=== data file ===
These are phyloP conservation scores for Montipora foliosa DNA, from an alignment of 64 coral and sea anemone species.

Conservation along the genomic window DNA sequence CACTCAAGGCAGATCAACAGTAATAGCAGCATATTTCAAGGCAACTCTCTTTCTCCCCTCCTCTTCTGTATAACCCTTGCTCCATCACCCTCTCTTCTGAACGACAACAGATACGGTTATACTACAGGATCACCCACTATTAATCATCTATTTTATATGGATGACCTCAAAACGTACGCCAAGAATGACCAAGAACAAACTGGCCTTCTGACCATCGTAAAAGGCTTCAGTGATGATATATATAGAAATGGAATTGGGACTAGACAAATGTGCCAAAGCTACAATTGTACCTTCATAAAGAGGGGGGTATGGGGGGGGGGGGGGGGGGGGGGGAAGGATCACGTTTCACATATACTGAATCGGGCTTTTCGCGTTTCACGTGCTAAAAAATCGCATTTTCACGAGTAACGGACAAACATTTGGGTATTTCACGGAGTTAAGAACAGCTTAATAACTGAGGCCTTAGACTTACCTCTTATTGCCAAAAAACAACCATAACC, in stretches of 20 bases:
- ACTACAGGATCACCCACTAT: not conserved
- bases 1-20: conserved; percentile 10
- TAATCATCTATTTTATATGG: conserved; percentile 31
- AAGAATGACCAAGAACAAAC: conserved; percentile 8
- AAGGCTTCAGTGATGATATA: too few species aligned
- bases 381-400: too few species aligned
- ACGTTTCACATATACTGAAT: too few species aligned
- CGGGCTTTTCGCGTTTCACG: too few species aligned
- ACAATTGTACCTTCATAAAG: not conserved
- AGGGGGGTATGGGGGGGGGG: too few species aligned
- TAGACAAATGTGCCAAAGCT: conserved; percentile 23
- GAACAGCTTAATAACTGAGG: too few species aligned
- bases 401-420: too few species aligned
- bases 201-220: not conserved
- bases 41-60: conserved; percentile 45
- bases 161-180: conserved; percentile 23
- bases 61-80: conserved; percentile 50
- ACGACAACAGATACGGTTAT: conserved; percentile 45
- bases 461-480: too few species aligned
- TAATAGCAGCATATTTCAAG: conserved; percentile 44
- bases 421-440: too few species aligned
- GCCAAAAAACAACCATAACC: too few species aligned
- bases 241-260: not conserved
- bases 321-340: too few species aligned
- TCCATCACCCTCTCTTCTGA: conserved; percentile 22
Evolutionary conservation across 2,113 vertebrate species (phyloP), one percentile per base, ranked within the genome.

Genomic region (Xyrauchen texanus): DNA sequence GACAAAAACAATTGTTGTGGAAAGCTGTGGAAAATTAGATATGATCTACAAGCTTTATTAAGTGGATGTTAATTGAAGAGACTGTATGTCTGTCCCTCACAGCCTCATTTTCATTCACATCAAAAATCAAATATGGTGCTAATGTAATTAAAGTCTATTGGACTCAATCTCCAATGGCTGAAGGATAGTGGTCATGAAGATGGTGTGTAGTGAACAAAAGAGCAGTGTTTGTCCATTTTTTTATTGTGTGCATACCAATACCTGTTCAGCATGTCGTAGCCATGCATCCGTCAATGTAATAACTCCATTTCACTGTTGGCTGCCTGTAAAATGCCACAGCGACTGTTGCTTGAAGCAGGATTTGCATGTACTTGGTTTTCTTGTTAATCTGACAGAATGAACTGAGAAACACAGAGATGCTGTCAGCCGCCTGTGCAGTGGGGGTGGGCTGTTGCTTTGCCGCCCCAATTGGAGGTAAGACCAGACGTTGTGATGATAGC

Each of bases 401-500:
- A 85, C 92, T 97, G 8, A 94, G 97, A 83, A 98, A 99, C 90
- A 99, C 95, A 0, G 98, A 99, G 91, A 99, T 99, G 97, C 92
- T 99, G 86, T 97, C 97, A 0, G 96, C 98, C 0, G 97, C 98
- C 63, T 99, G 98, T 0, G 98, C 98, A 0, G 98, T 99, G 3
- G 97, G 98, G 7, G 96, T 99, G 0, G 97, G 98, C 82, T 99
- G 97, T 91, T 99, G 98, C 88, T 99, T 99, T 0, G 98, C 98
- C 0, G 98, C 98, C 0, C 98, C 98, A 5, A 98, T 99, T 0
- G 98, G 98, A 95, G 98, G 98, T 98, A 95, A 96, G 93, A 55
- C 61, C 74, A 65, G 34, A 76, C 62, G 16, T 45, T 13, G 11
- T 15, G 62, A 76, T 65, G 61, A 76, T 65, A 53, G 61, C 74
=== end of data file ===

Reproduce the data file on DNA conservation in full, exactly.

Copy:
These are phyloP conservation scores for Montipora foliosa DNA, from an alignment of 64 coral and sea anemone species.

Conservation along the genomic window DNA sequence CACTCAAGGCAGATCAACAGTAATAGCAGCATATTTCAAGGCAACTCTCTTTCTCCCCTCCTCTTCTGTATAACCCTTGCTCCATCACCCTCTCTTCTGAACGACAACAGATACGGTTATACTACAGGATCACCCACTATTAATCATCTATTTTATATGGATGACCTCAAAACGTACGCCAAGAATGACCAAGAACAAACTGGCCTTCTGACCATCGTAAAAGGCTTCAGTGATGATATATATAGAAATGGAATTGGGACTAGACAAATGTGCCAAAGCTACAATTGTACCTTCATAAAGAGGGGGGTATGGGGGGGGGGGGGGGGGGGGGGGAAGGATCACGTTTCACATATACTGAATCGGGCTTTTCGCGTTTCACGTGCTAAAAAATCGCATTTTCACGAGTAACGGACAAACATTTGGGTATTTCACGGAGTTAAGAACAGCTTAATAACTGAGGCCTTAGACTTACCTCTTATTGCCAAAAAACAACCATAACC, in stretches of 20 bases:
- ACTACAGGATCACCCACTAT: not conserved
- bases 1-20: conserved; percentile 10
- TAATCATCTATTTTATATGG: conserved; percentile 31
- AAGAATGACCAAGAACAAAC: conserved; percentile 8
- AAGGCTTCAGTGATGATATA: too few species aligned
- bases 381-400: too few species aligned
- ACGTTTCACATATACTGAAT: too few species aligned
- CGGGCTTTTCGCGTTTCACG: too few species aligned
- ACAATTGTACCTTCATAAAG: not conserved
- AGGGGGGTATGGGGGGGGGG: too few species aligned
- TAGACAAATGTGCCAAAGCT: conserved; percentile 23
- GAACAGCTTAATAACTGAGG: too few species aligned
- bases 401-420: too few species aligned
- bases 201-220: not conserved
- bases 41-60: conserved; percentile 45
- bases 161-180: conserved; percentile 23
- bases 61-80: conserved; percentile 50
- ACGACAACAGATACGGTTAT: conserved; percentile 45
- bases 461-480: too few species aligned
- TAATAGCAGCATATTTCAAG: conserved; percentile 44
- bases 421-440: too few species aligned
- GCCAAAAAACAACCATAACC: too few species aligned
- bases 241-260: not conserved
- bases 321-340: too few species aligned
- TCCATCACCCTCTCTTCTGA: conserved; percentile 22
Evolutionary conservation across 2,113 vertebrate species (phyloP), one percentile per base, ranked within the genome.

Genomic region (Xyrauchen texanus): DNA sequence GACAAAAACAATTGTTGTGGAAAGCTGTGGAAAATTAGATATGATCTACAAGCTTTATTAAGTGGATGTTAATTGAAGAGACTGTATGTCTGTCCCTCACAGCCTCATTTTCATTCACATCAAAAATCAAATATGGTGCTAATGTAATTAAAGTCTATTGGACTCAATCTCCAATGGCTGAAGGATAGTGGTCATGAAGATGGTGTGTAGTGAACAAAAGAGCAGTGTTTGTCCATTTTTTTATTGTGTGCATACCAATACCTGTTCAGCATGTCGTAGCCATGCATCCGTCAATGTAATAACTCCATTTCACTGTTGGCTGCCTGTAAAATGCCACAGCGACTGTTGCTTGAAGCAGGATTTGCATGTACTTGGTTTTCTTGTTAATCTGACAGAATGAACTGAGAAACACAGAGATGCTGTCAGCCGCCTGTGCAGTGGGGGTGGGCTGTTGCTTTGCCGCCCCAATTGGAGGTAAGACCAGACGTTGTGATGATAGC

Each of bases 401-500:
- A 85, C 92, T 97, G 8, A 94, G 97, A 83, A 98, A 99, C 90
- A 99, C 95, A 0, G 98, A 99, G 91, A 99, T 99, G 97, C 92
- T 99, G 86, T 97, C 97, A 0, G 96, C 98, C 0, G 97, C 98
- C 63, T 99, G 98, T 0, G 98, C 98, A 0, G 98, T 99, G 3
- G 97, G 98, G 7, G 96, T 99, G 0, G 97, G 98, C 82, T 99
- G 97, T 91, T 99, G 98, C 88, T 99, T 99, T 0, G 98, C 98
- C 0, G 98, C 98, C 0, C 98, C 98, A 5, A 98, T 99, T 0
- G 98, G 98, A 95, G 98, G 98, T 98, A 95, A 96, G 93, A 55
- C 61, C 74, A 65, G 34, A 76, C 62, G 16, T 45, T 13, G 11
- T 15, G 62, A 76, T 65, G 61, A 76, T 65, A 53, G 61, C 74